Historic mansion to become apartments

By Burton Speakman



A piece of Youngstown’s history will come back to life with the vacant Heedy Mansion in the Wick Park neighborhood being converted into apartments.

The Ohio Development Services approved $93,200 in Ohio Historic Preservation Tax Credits on Friday that will aid Dominic Gatta in completing the project.

The hope is to begin working on the building in the next month or two, Gatta said.

The building will become five apartments with between 1,500 and 1,800 square feet. The total cost of the project is expected to be $477,000.

Gatta said he is excited about the project and was thrilled when he learned about the tax credits.

“When I first heard the home was available for sale, I thought I would go and take a look at it because of historical preservation,” he said.

The home is on the National Register of Historic Places and was built in 1911, Gatta said. It is located at 264 Broadway on the North Side. It was used as a mental-health facility before being abandoned in 1997.

There was some damage to the home when it was abandoned, but overall, the property is in good shape, he said.

“We cleaned out some debris, but it has really good bones and structure,” Gatta said.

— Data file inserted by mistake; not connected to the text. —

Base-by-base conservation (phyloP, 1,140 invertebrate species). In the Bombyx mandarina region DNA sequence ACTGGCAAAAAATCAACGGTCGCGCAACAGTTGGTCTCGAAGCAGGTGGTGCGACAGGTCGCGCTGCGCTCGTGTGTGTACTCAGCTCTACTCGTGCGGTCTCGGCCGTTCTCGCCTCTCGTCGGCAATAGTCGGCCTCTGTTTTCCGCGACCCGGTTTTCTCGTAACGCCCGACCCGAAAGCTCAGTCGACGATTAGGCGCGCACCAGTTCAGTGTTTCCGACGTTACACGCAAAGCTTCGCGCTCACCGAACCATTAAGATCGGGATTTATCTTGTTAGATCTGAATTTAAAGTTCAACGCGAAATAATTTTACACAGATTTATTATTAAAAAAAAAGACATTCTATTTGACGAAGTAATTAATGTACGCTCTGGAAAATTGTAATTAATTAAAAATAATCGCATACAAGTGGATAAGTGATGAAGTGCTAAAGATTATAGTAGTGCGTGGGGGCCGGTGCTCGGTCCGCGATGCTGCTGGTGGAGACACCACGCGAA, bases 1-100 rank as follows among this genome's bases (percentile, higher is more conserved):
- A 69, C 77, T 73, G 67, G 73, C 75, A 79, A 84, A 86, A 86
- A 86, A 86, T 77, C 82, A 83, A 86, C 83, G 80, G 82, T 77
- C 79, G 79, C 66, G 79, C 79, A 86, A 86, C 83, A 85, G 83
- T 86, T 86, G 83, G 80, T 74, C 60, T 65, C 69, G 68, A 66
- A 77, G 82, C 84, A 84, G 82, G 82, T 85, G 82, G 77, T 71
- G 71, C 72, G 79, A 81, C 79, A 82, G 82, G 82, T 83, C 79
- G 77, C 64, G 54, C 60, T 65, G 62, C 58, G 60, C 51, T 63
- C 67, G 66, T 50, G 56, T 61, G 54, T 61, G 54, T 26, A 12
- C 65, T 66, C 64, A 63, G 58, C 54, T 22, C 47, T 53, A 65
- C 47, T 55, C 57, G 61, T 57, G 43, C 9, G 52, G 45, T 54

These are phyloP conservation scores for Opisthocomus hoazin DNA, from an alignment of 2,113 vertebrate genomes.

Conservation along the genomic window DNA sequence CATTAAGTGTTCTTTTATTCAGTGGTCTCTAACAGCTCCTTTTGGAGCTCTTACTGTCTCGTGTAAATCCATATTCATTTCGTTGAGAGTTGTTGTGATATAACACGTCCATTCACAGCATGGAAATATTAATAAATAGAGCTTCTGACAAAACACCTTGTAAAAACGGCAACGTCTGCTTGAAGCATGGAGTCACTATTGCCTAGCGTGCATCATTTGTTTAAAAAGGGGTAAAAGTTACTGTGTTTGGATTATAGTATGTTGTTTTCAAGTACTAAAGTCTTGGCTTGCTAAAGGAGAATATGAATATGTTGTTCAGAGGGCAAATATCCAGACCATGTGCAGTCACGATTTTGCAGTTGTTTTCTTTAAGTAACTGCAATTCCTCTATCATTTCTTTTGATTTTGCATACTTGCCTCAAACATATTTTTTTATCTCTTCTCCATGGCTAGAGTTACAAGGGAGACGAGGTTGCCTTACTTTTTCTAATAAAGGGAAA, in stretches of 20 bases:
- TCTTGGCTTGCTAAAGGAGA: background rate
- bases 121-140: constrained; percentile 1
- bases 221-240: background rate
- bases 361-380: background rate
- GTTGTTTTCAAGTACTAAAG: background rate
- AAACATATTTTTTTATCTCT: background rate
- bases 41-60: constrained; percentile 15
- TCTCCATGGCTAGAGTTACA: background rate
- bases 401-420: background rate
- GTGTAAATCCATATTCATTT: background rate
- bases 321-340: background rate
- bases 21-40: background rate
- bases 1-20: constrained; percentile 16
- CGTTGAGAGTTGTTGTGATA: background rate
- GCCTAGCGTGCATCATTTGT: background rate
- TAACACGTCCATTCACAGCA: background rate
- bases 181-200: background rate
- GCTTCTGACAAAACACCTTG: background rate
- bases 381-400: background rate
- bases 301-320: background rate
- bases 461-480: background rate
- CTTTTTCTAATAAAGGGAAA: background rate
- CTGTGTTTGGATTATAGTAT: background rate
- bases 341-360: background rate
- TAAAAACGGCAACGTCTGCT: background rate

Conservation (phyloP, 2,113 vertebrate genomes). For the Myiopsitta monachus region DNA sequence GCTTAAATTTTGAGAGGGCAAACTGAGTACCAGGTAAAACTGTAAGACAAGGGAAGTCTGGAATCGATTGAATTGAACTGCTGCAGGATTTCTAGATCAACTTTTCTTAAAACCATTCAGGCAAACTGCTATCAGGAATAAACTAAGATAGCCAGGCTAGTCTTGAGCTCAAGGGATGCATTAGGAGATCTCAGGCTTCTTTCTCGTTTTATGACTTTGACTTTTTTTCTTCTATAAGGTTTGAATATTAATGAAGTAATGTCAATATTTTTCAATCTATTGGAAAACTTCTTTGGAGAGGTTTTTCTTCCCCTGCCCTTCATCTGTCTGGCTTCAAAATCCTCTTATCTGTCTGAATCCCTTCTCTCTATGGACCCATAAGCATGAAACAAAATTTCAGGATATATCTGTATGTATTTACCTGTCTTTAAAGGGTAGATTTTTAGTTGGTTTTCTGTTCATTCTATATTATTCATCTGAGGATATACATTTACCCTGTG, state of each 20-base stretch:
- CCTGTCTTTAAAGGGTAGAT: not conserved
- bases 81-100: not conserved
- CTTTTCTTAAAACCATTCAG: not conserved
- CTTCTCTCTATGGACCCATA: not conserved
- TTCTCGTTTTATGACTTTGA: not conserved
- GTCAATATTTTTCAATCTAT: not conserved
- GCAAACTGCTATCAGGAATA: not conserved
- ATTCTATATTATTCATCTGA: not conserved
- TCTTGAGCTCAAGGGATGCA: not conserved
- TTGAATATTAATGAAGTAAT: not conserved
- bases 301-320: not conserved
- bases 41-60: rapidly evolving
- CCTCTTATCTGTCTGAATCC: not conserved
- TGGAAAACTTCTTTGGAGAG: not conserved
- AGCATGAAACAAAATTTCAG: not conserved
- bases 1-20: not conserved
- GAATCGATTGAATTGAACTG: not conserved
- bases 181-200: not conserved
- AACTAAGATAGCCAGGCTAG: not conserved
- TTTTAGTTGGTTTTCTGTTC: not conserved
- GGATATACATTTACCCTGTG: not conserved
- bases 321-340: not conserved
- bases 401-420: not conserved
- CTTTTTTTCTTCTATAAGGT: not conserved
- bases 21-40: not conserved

The plan is to market the apartments to Youngstown State University students and young professionals, he said. The best case would be for the project to be finished before August so students would have the chance to lease before the next school year.

“One of the good things about working with historic preservation is their rules are pretty strict,” Gatta said. “A lot of these houses over here have been so cut up they lose their flow and the features that made them unique.”

These apartments there will contain a lot of interesting features such as fireplaces and grand windows. The flow of the original home will also be maintained, he said.

The state was excited to work with Gatta again because of the success of the Federal Building project in downtown Youngstown, said Stephanie Gostomski, spokeswoman for the development services agency.

“This was the first time we’ve given a credit to a project outside of the downtown,” she said. “It was nice to be able to branch out.”

Construction plans are mostly done, but there are still some elements that need to be completed, Gatta said.

“There was a lot of competition for these tax credits,” Gostomski said. “We received close to $90 million in requests and gave out $33 million in tax credits.”

The demand versus how many credits were awarded says a lot about the quality of the projects that were selected, she said.

The city of Youngstown also was willing to waive some tax liens on the property to help the project move forward.

“The building had been vacant for six, seven years. Either someone needed to do something with it, or eventually it was going to get torn down,” Gatta said.

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